Recent User Reviews

    "Curing a flinch"
    All good ways of curing dreaded flinch but the best way IMHO is called "ball and dummy" Load dummy or empty brass in mag or cylinder at random. Doesn't take long for the shooter to figure out how to manipulate the trigger so the muzzle doesn't move for the dummy rounds. If you can control the trigger for a dummy you can control the trigger for for a live round. Proper dry fire helps in the fix the flinch area too. But not as fast as "ball and dummy."

    Shooting air pistols is good for sight picture training.
    "Back 2 School!"
    Great Article, I now have a whole set of "flinch reduction" techniques to add to my repertoire. I like to start off shooting the big hand cannons and move down to the low recoil stuff, progressively. I pretty much have it covered now, with a 460 Rowland all the way down to a Ruger 22/45 Lite! Guess I should get a pellet pistol now ;)
  3. Themarinedoc
    Articles like this keep us grounded. It's fun to do the scenarios, practice our rapid access from our CC holster, whether it be IWB or OWB. And it's necessary to practice these regularly. In other words, practical training for practical pistol shooting or defensive shooting. But, in my opinion, we still need to practice our basics. A lot gets lost in our rapid fire exercises, and, just like hitting golf balls on the driving range, we tend to ignore the slice or hook that costs us any good score we had up to that point in an actual game, and admire our beautiful drives down the middle, as we ignore the shot or two outside our target area; the bullet that in an actual situation that goes downrange, possibly injuring or killing an innocent. My favorite is the "one hole drill" from 7 yards. No time limit, with every shot centered and after one magazine you should be able to see only one hole. Demonstrates our weaknesses and our strengths.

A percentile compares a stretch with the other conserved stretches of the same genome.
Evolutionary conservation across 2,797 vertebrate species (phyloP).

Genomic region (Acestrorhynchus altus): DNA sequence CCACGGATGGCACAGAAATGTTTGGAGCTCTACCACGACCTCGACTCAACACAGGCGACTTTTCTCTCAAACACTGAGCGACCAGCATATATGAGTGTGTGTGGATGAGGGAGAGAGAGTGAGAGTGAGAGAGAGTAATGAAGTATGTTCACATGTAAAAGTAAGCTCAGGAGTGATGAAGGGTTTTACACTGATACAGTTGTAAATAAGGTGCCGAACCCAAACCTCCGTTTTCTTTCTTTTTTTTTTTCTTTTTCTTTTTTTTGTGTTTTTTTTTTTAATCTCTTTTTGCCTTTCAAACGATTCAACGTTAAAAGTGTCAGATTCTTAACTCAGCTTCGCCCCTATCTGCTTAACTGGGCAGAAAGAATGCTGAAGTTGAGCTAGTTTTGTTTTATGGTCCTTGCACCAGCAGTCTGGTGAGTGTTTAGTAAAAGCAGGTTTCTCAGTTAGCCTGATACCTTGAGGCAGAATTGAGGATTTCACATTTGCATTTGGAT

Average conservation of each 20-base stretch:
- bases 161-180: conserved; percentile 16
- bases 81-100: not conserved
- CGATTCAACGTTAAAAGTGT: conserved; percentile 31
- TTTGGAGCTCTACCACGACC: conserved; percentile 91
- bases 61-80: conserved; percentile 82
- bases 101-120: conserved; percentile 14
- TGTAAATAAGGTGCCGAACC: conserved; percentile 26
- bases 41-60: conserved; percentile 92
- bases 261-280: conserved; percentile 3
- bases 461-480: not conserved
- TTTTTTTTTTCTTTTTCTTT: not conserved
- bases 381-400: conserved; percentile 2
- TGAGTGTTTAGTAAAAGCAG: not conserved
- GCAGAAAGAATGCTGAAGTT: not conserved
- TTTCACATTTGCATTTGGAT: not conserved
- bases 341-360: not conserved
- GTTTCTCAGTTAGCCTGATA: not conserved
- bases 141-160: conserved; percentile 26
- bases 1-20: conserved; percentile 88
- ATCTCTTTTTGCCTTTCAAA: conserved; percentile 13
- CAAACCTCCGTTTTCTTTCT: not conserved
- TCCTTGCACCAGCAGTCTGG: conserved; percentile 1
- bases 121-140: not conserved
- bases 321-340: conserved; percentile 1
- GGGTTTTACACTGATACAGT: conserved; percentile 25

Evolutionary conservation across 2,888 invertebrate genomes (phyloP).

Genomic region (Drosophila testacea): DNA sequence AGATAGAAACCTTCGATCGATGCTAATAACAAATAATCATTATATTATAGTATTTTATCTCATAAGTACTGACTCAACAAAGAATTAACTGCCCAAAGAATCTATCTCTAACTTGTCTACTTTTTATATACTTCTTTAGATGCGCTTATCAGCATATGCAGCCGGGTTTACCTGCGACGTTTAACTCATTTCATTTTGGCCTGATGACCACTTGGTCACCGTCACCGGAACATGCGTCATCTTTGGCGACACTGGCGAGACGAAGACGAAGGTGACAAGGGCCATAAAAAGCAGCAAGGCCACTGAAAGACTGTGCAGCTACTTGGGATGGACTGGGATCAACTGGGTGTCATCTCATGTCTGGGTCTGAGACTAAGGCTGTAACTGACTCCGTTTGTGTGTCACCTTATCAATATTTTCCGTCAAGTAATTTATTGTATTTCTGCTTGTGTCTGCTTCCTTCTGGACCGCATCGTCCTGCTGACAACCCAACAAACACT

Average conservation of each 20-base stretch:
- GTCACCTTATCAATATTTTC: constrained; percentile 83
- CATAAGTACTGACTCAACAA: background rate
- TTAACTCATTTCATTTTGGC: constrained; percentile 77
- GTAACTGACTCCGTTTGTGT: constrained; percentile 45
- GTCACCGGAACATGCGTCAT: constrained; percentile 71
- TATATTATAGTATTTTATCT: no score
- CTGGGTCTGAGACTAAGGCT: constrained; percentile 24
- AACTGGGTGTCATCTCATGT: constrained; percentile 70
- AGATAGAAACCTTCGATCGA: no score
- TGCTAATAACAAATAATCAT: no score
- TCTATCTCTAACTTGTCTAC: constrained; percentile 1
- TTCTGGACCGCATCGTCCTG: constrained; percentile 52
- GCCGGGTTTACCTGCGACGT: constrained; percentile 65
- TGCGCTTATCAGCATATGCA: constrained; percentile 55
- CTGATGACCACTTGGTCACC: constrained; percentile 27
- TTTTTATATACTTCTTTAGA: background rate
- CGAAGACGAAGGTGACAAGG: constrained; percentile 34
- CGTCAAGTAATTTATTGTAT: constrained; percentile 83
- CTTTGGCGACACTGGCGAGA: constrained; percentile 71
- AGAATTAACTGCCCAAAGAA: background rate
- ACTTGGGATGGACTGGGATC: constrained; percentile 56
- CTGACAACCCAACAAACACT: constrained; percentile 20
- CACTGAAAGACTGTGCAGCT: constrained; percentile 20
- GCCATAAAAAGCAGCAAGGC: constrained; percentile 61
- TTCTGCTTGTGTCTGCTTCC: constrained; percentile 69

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  1. greengiant
    Great article and very true. I personally use .22 caliber, never used the pellet gun. However, it sounds interesting and believe I just might try it. For the benefits of those who haven't had the opportunity of learning Japanese "ichi, ni, ichi, ni" translates into English as "1,2, 1,2".
      MinervaDoe likes this.
  2. Bonedoc
    Very good article. Over the years I've found that women can flinch for different reasons than we 'old rugged men'... fear. I know, everyone watchs a women pull the trigger on a .357 while turning her head and closing her eyes but I'm talking about a subtle variation of rumor caused fear (and BTW, who starts anyone with a .357, like the pellet gun or low velocity .22 for beginners who are a bit timid).

    I've trained a lot of beginners and many have been women. I also ask them before we even pick up a firearm 'what they expect'. I was surprised to hear many say they were afraid they'd drop the gun or that it would "jump up and hit them in the face." Yeah, really. Guns carry a lot of myths with them including the one where they walk down the street by themselves.